Klamath Basin News, Thursday, 5/13 – Water Users Outraged as Bureau of Reclamation Announces Klamath Project’s “A” Canal Will Be Closed for the 2021 Irrigation Season

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Thursday, May 13, 2021

Klamath Basin Weather

Today Sunny, with a high near 82. Overnight, it will be clear, with a low around 47.


Friday A 20 percent chance of showers and thunderstorms after 11am. Partly sunny, with a high near 75. A 20% chance of showers with a low around 48.
Saturday Sunny, with a high near 78.
Sunday Sunny, with a high near 81.
Monday Sunny, with a high near 81.

Today’s Headlines

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The Bureau of Reclamation announced Wednesday that Klamath Project’s “A” Canal will remain closed for the 2021 irrigation season, meaning that irrigators’ allocation of 33,000 acre-feet of water has been reduced to zero. 

Reclamation also announced that a Klamath River surface flushing flow, which would have mitigated salmon disease outbreaks below Iron Gate Dam, will not be implemented this year.

Upper Klamath Lake is sitting at an elevation of 4,140.5 feet, having declined nearly half a foot from its peak in early April. The current elevation is a foot and a half lower than what’s required during April and May by the U.S. Fish and Wildlife Service’s most recent biological opinion, intended to maintain habitat for spawning C’waam and Koptu (Lost River and shortnose suckers).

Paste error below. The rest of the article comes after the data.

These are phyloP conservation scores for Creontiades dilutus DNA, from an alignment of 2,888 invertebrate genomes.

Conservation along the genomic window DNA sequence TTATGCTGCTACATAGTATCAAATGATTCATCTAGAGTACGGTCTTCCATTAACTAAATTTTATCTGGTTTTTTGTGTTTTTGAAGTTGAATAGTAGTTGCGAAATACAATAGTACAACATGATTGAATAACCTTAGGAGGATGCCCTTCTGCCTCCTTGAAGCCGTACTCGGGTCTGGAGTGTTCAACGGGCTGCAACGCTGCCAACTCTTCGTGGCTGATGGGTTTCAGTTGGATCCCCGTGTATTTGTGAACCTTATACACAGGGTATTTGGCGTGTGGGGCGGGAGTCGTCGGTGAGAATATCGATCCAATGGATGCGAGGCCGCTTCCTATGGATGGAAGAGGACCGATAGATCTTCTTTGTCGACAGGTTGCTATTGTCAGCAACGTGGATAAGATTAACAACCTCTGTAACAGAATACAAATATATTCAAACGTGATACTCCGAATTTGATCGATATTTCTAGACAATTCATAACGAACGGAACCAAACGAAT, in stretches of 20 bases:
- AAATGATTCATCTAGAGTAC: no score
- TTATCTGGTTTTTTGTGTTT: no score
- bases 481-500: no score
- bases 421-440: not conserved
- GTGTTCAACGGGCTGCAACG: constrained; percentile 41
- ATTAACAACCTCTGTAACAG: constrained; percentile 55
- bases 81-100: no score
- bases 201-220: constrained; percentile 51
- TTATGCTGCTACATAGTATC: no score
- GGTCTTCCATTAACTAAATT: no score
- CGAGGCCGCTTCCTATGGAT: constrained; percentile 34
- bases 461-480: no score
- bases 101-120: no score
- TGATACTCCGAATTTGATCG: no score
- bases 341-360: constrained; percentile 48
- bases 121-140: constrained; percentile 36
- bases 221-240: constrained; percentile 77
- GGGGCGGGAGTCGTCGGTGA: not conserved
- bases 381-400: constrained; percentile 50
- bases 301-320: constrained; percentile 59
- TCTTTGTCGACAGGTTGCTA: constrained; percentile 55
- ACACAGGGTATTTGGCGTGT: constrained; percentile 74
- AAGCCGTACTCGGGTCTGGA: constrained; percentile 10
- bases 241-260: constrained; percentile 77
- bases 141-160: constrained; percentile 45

The “A” canal typically provides access to Upper Klamath Lake water supplies for more than 130,000 acres of farmland in the Project. 

KWUA Responds…
Klamath Water Users Association today expressed grave disappointment with the announcement by the Bureau of Reclamation that no water is to be diverted at A Canal for irrigation in 2021.
 
“The first water delivery from the A Canal was in 1907. This is the first year ever it will deliver zero water,” said Paul Simmons, Executive Director and Counsel for KWUA.
 
A Canal, which diverts water from Upper Klamath Lake, normally provides water serving over 150,000 acres of productive farmland in Klamath County, Oregon and Modoc and Siskiyou Counties, California. The only land in the 200,000-acre Klamath Project that will receive any water at all from the Klamath River system is in Klamath Drainage District, which will have a severely limited supply. The remaining land in the Project is in Langell Valley and Horsefly Irrigation Districts, which rely exclusively on water from the Lost River system. They will have water for part of the summer only.